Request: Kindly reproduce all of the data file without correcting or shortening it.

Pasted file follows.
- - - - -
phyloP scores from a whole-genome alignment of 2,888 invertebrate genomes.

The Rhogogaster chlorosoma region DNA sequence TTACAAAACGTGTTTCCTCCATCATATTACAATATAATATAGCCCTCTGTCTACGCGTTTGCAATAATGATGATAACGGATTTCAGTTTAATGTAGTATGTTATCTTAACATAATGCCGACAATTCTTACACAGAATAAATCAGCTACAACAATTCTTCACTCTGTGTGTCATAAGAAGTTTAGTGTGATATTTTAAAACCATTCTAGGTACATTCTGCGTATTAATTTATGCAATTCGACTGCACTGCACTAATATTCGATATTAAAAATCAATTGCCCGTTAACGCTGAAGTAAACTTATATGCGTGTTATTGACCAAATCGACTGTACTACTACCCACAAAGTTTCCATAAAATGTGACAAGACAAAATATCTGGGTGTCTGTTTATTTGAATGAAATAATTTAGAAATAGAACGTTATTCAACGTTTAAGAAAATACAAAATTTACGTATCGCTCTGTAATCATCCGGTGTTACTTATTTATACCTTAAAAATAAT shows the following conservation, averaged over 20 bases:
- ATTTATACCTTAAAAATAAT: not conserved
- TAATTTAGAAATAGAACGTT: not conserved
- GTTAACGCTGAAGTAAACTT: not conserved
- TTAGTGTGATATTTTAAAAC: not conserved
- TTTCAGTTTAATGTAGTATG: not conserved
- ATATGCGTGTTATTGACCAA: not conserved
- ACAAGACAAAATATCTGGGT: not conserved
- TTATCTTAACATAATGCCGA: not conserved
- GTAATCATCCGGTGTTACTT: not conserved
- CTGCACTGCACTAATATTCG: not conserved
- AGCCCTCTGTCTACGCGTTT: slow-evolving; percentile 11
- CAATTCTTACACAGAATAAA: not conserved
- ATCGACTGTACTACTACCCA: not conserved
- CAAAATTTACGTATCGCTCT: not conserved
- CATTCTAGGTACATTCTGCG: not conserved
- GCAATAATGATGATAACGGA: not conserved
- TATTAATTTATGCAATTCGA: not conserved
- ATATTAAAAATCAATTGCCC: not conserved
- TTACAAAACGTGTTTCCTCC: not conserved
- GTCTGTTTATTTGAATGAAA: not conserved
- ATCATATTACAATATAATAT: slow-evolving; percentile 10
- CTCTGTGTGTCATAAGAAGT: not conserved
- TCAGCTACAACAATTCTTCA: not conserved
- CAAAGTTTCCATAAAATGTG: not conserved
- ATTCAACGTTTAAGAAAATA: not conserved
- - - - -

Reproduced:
phyloP scores from a whole-genome alignment of 2,888 invertebrate genomes.

The Rhogogaster chlorosoma region DNA sequence TTACAAAACGTGTTTCCTCCATCATATTACAATATAATATAGCCCTCTGTCTACGCGTTTGCAATAATGATGATAACGGATTTCAGTTTAATGTAGTATGTTATCTTAACATAATGCCGACAATTCTTACACAGAATAAATCAGCTACAACAATTCTTCACTCTGTGTGTCATAAGAAGTTTAGTGTGATATTTTAAAACCATTCTAGGTACATTCTGCGTATTAATTTATGCAATTCGACTGCACTGCACTAATATTCGATATTAAAAATCAATTGCCCGTTAACGCTGAAGTAAACTTATATGCGTGTTATTGACCAAATCGACTGTACTACTACCCACAAAGTTTCCATAAAATGTGACAAGACAAAATATCTGGGTGTCTGTTTATTTGAATGAAATAATTTAGAAATAGAACGTTATTCAACGTTTAAGAAAATACAAAATTTACGTATCGCTCTGTAATCATCCGGTGTTACTTATTTATACCTTAAAAATAAT shows the following conservation, averaged over 20 bases:
- ATTTATACCTTAAAAATAAT: not conserved
- TAATTTAGAAATAGAACGTT: not conserved
- GTTAACGCTGAAGTAAACTT: not conserved
- TTAGTGTGATATTTTAAAAC: not conserved
- TTTCAGTTTAATGTAGTATG: not conserved
- ATATGCGTGTTATTGACCAA: not conserved
- ACAAGACAAAATATCTGGGT: not conserved
- TTATCTTAACATAATGCCGA: not conserved
- GTAATCATCCGGTGTTACTT: not conserved
- CTGCACTGCACTAATATTCG: not conserved
- AGCCCTCTGTCTACGCGTTT: slow-evolving; percentile 11
- CAATTCTTACACAGAATAAA: not conserved
- ATCGACTGTACTACTACCCA: not conserved
- CAAAATTTACGTATCGCTCT: not conserved
- CATTCTAGGTACATTCTGCG: not conserved
- GCAATAATGATGATAACGGA: not conserved
- TATTAATTTATGCAATTCGA: not conserved
- ATATTAAAAATCAATTGCCC: not conserved
- TTACAAAACGTGTTTCCTCC: not conserved
- GTCTGTTTATTTGAATGAAA: not conserved
- ATCATATTACAATATAATAT: slow-evolving; percentile 10
- CTCTGTGTGTCATAAGAAGT: not conserved
- TCAGCTACAACAATTCTTCA: not conserved
- CAAAGTTTCCATAAAATGTG: not conserved
- ATTCAACGTTTAAGAAAATA: not conserved